The city of bridges is a phrase that was coined to refer to the town of Pittsburgh, Pennsylvania because of the large number of bridges within its limits. Results from a study carried out in 2006, indicated that Pittsburgh had 446 bridges. The large number of bridges in Pittsburgh can be attributed to the city's terrain that is made up of river plains, valleys, and hills. The city's first bridge was made of wood and was officially opened in 1818. The city embarked on an ambitious plan to increase the number of bridges within its boundaries that begun in 1924 and ended in 1940. Some of Pittsburgh’s most essential bridges include the Liberty Bridge, the Hot Metal Bridge, and the Panhandle Bridge.
Major Bridges of Pittsburgh
The Liberty Bridge
One of Pittsburgh's most important bridges is the Liberty Bridge whose construction was accomplished in 1928. The bridge is classified as a steel cantilever bridge, and it covers a length of roughly 2,663 feet. Statistics indicated that each day, more than 60,000 vehicles use the Liberty Bridge. The Liberty Bridge was constructed to link the downtown area of Pittsburgh to the Liberty Hills. In 2016, a fire broke out during construction work on the bridge which led to the entire bridge being closed for nearly a month.
The Hot Metal Bridge
Another major bridge in Pittsburgh is the Hot Metal Bridge which was officially opened in 1887. The bridge covers a length of roughly 1,174 feet and is used by both vehicles and pedestrians. The Hot Metal Bridge is a significant part of the local popular culture as it was featured in a film in 2011. The bridge is also famous because it shares a name with an online magazine published by the University of Pittsburgh.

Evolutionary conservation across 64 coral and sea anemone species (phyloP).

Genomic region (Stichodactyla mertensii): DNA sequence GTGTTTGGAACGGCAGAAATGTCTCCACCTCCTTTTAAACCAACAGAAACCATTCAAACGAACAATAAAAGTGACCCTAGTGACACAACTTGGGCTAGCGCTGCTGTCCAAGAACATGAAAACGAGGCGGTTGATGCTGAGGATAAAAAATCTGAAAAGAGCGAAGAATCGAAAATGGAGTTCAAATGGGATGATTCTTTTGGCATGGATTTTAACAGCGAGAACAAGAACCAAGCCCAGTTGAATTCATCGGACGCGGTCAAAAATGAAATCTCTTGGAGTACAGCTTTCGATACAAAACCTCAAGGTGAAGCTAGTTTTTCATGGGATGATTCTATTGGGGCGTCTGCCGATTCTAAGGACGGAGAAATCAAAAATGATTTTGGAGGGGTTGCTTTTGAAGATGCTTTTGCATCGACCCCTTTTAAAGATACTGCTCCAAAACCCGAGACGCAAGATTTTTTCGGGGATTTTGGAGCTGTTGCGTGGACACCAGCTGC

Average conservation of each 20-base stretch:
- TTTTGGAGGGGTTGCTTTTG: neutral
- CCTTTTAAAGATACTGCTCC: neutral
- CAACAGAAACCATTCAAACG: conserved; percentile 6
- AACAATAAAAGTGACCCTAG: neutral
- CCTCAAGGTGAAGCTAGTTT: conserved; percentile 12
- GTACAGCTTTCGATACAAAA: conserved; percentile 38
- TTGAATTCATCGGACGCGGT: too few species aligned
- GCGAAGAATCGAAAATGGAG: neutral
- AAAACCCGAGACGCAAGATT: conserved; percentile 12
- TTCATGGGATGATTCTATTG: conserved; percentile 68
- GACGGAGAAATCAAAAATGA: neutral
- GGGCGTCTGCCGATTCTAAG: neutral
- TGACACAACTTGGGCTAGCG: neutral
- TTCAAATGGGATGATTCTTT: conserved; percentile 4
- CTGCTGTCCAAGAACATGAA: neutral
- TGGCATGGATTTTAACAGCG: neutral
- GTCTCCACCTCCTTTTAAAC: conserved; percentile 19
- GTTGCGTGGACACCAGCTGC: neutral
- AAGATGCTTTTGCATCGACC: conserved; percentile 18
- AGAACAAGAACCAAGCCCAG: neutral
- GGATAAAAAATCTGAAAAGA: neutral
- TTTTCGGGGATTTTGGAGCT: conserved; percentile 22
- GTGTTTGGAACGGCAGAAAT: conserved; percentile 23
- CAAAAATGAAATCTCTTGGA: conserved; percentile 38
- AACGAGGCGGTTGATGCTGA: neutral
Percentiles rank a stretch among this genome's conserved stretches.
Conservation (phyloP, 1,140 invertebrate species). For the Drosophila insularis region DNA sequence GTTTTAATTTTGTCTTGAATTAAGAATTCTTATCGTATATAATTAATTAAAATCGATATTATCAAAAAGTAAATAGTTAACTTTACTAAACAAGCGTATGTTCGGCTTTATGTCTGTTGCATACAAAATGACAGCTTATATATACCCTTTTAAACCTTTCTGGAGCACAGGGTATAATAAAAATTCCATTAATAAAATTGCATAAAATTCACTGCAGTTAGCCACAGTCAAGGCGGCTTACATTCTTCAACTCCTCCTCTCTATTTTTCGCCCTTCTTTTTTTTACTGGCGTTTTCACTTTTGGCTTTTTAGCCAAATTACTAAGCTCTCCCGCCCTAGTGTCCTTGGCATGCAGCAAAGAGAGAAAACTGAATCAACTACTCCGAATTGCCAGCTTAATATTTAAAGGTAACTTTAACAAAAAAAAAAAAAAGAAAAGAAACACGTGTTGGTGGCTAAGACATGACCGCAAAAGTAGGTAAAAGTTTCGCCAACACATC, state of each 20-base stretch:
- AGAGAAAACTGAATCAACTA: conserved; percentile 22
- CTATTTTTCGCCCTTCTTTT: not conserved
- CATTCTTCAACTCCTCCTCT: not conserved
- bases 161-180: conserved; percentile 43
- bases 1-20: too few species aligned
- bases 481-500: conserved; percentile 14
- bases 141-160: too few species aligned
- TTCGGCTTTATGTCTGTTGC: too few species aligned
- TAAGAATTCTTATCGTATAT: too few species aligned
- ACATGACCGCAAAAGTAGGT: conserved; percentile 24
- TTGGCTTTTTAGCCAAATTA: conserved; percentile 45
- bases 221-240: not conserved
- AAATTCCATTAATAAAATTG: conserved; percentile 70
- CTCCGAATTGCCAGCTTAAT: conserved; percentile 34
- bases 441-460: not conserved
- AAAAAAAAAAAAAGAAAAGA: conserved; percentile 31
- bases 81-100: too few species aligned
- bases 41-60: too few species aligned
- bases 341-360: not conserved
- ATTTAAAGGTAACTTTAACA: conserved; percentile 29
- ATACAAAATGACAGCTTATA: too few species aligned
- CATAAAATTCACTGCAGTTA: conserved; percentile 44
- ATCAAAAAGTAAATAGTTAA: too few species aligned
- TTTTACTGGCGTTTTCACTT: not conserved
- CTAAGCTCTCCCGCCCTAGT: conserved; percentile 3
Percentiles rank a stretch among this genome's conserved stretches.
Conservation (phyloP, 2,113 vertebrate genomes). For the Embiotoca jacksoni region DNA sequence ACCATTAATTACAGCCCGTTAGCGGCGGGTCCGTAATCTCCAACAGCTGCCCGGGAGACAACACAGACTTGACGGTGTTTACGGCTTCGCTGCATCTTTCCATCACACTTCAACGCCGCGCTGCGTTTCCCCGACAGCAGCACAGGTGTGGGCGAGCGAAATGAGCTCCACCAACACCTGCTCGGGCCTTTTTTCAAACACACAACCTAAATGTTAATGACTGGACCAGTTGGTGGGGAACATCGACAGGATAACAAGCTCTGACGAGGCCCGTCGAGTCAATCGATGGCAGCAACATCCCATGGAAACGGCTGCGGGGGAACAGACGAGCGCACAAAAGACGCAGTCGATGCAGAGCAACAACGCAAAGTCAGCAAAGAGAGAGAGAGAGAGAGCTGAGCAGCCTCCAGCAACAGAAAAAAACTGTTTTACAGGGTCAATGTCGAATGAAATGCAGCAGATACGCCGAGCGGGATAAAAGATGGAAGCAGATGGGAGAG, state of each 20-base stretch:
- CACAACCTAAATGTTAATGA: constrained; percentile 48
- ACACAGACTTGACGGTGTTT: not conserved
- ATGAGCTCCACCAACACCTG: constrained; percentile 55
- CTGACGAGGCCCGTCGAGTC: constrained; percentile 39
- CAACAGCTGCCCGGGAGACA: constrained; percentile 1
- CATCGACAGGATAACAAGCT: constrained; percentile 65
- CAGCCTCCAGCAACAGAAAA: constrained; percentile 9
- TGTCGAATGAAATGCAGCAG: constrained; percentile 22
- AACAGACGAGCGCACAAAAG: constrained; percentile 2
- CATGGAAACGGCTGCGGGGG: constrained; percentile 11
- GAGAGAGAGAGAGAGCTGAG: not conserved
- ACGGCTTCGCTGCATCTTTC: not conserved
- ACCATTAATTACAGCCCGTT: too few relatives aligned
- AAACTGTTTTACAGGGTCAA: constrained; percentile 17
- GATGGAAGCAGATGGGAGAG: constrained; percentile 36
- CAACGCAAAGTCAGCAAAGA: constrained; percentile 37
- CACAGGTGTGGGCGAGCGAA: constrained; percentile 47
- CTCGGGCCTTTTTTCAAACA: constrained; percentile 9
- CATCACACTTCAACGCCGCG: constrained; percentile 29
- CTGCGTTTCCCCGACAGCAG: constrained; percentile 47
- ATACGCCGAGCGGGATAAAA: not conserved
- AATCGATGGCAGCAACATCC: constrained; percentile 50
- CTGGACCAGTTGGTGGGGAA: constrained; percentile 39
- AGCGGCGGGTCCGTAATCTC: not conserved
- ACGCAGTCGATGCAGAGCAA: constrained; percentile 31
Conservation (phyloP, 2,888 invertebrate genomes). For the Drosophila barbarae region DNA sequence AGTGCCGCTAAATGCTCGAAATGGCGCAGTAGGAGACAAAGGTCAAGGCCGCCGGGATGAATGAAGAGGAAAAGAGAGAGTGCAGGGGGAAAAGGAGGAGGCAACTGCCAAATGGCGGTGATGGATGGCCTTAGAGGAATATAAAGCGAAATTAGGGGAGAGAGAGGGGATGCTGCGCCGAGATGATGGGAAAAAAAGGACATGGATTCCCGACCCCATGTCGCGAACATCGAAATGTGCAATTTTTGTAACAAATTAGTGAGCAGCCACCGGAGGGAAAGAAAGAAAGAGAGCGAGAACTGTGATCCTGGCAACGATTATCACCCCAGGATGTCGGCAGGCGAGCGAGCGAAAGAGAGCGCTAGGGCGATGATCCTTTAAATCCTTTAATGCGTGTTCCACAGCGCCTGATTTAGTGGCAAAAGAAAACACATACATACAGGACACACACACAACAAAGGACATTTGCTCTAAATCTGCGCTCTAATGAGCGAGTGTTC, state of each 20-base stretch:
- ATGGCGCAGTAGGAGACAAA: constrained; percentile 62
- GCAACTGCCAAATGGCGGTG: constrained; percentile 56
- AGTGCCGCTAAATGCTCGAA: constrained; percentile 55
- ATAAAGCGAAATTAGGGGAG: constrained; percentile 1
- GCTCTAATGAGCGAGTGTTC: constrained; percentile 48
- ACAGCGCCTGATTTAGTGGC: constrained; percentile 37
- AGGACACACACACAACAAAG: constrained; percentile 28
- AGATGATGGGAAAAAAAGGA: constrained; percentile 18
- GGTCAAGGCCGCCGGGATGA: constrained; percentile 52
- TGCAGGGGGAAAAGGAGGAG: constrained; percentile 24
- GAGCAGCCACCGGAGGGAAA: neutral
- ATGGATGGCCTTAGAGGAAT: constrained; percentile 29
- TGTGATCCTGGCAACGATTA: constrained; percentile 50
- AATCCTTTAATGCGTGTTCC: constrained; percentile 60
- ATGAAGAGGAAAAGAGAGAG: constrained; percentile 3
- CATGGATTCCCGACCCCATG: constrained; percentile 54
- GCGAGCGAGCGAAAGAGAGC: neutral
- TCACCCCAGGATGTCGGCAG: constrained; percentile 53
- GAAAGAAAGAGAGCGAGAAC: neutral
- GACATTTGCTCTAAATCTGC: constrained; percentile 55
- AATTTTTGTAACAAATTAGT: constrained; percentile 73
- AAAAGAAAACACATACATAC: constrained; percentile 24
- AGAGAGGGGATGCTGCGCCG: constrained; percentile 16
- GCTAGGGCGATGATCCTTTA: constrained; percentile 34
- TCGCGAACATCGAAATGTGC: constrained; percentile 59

The Glenwood Bridge
The 2,280 foot long Glenwood Bridge is one of Pittsburgh's most essential bridges as it was constructed to connect the transport in one of the city's most important roads, PA 885, across the Monongahela River. The bridge was also built to replace an older bridge that had become unsafe to use.
The Panhandle Bridge
Officially opened in 1903, the Panhandle Bridge is one of the most famous bridges in Pittsburgh. The bridge is referred to as the Panhandle Bridge because in the past it was used by trains that operated along the Panhandle Route, which was the route that connected several towns such as St Louis and Chicago to Pittsburgh.
Seventh Street Bridge
Pittsburgh is home to one of the unique bridges in the US, the Seventh Street Bridge which is also referred to as the Andy Warhol Bridge. The bridge is unique because it was named after one of the most popular visual artists of the US and it is the sole bridge in the country named after a visual artist. In 2013, the bridge was the victim of yarn bombing when it was covered in more than 500 knit panels over four weeks.
The Economic Significance of Bridges in Pittsburgh
Bridges are vital to the economy of Pittsburgh as they allow vehicles and people to move from one area of the city to another. The bridges have also become a significant attraction for tourists visiting the city.
About the Author
Benjamin Elisha Sawe holds a Bachelor of Arts in Economics and Statistics and an MBA in Strategic Management. He is a frequent World Atlas contributor.
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